How important are your mouse movements in your demos? Very!
Consider a typical live 1-hour demo: When delivered over the web, most (or all!) of the session will rely on your mouse for pointing and software execution. In face-to-face sessions you have the option of using your hands, fingers, or other pointing tools to direct your audience’s eyes, but a large portion of the demo will be under mouse control.
Your mouse is your primarily vehicle for visual guidance in demos. Here’s a story that illustrates the challenges that you may also face:
A colleague and I were doing “booth duty” at a trade show, where I was serving as the salesperson and my colleague was presenting demos. This coworker was known for being exceptionally bright and charismatic. They knew the software intimately and could construct and deliver demos wonderfully, but with one flaw: Their mousing was erratic. In fact, they were the cause for the origin of the phrase, “Zippy Mouse Syndrome”!
It wasn’t just that their mousing was bad: It was magnificently awful! The mouse would circle the screen, then fly away tangentially, then linger ever-so-briefly in a corner, then reemerge to describe wild geometric figures before collapsing into a vibrating, quivering mass in a pointless location (pun intended). All of that consumed just a few seconds, then repeated. Endlessly!
During a demo that afternoon, after just a few minutes of these excursions, the prospect gently (but firmly!) placed their hand over my colleague’s hand and stopped the hand (and mouse) from moving.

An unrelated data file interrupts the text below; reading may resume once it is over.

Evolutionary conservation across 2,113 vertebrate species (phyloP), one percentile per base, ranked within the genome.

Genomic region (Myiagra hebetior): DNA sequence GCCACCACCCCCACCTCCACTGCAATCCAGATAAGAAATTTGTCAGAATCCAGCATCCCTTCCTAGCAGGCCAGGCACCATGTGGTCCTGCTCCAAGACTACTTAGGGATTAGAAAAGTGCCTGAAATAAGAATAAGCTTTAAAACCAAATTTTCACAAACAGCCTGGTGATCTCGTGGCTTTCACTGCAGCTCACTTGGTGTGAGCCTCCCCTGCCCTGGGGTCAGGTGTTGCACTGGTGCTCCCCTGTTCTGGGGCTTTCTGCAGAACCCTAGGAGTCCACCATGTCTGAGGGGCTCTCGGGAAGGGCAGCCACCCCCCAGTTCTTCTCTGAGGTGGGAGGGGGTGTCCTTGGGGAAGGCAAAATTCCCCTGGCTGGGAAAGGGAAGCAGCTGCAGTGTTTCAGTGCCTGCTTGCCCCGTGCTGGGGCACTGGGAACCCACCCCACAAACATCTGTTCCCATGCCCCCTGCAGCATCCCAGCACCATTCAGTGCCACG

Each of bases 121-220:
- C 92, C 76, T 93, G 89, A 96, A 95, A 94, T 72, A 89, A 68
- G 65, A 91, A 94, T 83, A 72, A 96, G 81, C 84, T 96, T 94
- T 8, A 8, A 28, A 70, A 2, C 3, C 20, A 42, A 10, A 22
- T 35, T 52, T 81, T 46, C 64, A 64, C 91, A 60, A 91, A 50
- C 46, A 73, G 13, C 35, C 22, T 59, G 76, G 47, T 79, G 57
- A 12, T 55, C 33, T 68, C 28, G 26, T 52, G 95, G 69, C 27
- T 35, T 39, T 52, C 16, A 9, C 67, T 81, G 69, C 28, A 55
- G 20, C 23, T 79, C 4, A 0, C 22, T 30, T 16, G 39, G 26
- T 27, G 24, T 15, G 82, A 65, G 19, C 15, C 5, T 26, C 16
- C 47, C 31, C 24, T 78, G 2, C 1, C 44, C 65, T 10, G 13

“I think I should drive,” they said, “You just tell me what to do…!”
They balance of the demo went wonderfully and the prospect (we learned later) purchased our product.
There’s a lesson or two here…
Your mouse is you when you demo. Make its motions reflect your statements, explanations, and your overall message. Your mouse isn’t limited to pointing, it also enables you to underscore and highlight items, circle, designate, annotate, link and combine items. In all cases, move your mouse smoothly, deliberately, and precisely. Face-to-face presentation skills classes teach participants how to use their arms, hands, and body to support and reinforce their messages. Your mousing should be applied similarly.
For most disciplines, intentional practice is required to become proficient. All of your mouse movements should be practiced until they are executed smoothly, deliberately, and precisely. Record your demos and evaluate your mouse movements: What did you do well? What could you do better or differently? Practice and repeat until your mousing is “unconsciously competent”.
Of course, “perfecting” any skill is a challenge. As Winston Churchill said, “They say that nobody is perfect. Then they tell you practice makes perfect. I wish they’d make up their minds!”
How is your mousing?